Warm and sultry. The stench from the dead between the lines is terrible. There has been hard fighting on our right all day. As for the Tenth Vermont it has been supporting a battery most of the time. According to rumor we have captured a large number of prisoners and several pieces of artillery. About 6 o'clock p. m. our batteries opened a tremendous fire on the enemy's works, and kept it up for two hours, but with what result I do not know, except that the guns in our front were silenced. It was a fine artillery duel and the roar appalling even to a practiced ear. We are getting the best of Lee in this battle but it's stubborn fighting on both sides.
The accuracy with which our gunners fire is wonderful. I have seen one piece of the enemy's artillery opposite me turned completely over backwards carriage and all, by a solid shot from one of our guns in front of our regiment; it evidently hit the enemy's cannon square in the muzzle. It is awe-inspiring to see the regularity, the determined set look and precision with which our begrimed artillerymen stick to their work; shot and shell screeching close by don't seem to disturb them. I was spellbound and speechless with awe and admiration for their splendid pluck and nerve for some time, at first. No words can picture such a scene. I'd rather be a “doughboy”* though — anything but an artilleryman, for I hate shells and solid shot. I think I can face anything in a charge without flinching after this splendid exhibition of nerve.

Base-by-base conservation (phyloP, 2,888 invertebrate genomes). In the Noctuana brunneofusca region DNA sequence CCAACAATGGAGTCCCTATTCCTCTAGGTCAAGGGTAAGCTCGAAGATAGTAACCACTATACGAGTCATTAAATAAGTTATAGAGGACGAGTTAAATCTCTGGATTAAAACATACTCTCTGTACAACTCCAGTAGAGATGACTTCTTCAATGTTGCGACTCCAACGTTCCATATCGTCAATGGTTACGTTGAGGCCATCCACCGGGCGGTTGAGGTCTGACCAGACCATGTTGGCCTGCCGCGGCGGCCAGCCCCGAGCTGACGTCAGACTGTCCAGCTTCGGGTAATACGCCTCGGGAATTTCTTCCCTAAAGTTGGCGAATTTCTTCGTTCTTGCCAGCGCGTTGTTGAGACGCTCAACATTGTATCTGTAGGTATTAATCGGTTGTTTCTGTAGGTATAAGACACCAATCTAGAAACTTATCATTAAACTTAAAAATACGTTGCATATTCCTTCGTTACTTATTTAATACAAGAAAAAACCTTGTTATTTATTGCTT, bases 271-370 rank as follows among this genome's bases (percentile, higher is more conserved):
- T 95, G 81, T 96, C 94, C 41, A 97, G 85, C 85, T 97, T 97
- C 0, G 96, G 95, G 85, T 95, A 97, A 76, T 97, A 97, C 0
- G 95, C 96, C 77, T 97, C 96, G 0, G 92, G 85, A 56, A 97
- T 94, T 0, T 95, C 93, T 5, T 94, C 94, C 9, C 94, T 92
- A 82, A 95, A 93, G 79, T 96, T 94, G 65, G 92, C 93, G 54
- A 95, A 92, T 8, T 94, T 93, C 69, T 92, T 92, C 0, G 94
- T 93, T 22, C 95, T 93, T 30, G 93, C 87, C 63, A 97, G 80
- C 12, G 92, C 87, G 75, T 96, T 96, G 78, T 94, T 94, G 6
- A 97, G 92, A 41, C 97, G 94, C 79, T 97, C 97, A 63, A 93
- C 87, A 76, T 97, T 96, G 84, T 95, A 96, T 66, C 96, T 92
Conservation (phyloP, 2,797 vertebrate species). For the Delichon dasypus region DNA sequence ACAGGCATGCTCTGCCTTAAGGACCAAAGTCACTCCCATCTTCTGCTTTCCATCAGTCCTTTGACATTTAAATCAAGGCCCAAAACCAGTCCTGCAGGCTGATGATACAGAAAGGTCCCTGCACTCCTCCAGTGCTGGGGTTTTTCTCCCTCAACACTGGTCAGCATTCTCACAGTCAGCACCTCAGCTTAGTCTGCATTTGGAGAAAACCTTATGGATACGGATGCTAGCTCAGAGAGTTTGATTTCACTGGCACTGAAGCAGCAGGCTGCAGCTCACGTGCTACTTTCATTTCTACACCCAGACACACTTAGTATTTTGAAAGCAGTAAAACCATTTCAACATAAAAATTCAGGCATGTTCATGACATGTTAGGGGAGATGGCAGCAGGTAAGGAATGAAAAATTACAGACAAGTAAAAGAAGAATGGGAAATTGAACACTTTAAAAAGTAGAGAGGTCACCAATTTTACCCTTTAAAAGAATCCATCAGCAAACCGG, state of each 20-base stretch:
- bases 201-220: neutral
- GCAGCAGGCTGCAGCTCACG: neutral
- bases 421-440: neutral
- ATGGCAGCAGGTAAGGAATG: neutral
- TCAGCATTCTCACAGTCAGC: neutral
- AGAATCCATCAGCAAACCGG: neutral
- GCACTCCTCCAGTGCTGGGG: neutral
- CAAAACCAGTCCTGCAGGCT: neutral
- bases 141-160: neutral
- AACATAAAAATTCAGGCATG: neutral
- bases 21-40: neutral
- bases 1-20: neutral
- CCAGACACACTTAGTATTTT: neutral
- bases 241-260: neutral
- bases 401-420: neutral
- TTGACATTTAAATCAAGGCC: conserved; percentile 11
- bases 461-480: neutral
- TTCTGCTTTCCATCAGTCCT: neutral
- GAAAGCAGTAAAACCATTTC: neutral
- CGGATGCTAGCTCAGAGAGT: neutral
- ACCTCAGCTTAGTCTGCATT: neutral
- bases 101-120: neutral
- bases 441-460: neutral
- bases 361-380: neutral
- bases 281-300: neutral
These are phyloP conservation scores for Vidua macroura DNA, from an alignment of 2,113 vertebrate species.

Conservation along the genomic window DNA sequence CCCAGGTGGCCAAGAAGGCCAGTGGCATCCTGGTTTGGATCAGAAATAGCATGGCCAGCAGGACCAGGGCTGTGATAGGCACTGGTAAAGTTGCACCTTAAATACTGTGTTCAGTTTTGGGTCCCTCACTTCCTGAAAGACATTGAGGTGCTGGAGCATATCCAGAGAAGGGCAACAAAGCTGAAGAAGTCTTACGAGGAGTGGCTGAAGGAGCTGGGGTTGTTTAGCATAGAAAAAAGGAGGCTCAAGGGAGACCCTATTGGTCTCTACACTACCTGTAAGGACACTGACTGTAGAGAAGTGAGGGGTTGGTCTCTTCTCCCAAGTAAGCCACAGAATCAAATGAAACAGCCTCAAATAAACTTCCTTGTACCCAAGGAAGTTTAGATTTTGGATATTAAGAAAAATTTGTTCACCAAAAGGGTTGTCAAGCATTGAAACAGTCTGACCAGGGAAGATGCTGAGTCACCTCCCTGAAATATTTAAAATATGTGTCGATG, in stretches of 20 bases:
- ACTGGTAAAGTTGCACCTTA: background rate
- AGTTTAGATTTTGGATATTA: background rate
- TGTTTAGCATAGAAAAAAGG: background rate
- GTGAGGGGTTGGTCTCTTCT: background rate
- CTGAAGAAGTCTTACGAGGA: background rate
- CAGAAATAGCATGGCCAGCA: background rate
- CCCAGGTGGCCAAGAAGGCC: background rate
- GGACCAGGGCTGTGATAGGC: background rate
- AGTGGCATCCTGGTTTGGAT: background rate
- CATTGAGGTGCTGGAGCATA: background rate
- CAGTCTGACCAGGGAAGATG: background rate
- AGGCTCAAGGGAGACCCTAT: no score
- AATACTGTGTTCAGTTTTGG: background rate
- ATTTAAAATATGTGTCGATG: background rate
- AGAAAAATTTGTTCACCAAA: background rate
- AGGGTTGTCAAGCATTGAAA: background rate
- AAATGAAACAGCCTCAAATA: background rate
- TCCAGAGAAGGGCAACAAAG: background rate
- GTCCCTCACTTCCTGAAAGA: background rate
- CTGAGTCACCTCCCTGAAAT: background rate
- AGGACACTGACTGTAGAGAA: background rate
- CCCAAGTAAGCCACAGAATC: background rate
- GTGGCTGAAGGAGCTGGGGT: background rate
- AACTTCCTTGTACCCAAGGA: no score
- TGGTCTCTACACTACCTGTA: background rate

Our regiment relieved the One Hundred and Fifty-first Ohio Volunteer Infantry on the skirmish line to-night. I am on lookout in a grave-like hole about the length of a man some two feet deep on top of a hillock with cut bushes stuck all about as a mask in the soft dirt thrown from the hole. The cheerfully suggestive grave-like hole is wide enough for two, and I have Corporal Shedd with me. Even such a place is fine under the circumstances for there is a constant whizzing of bullets and shrieking shells over my abode. We are not more than fifty yards from our main line so close are the two armies at this point. We have to relieve each other at night stealthily under the cover of darkness.
* An infantryman.
SOURCE: Lemuel Abijah Abbott, Personal Recollections and Civil War Diary, 1864, p. 52-3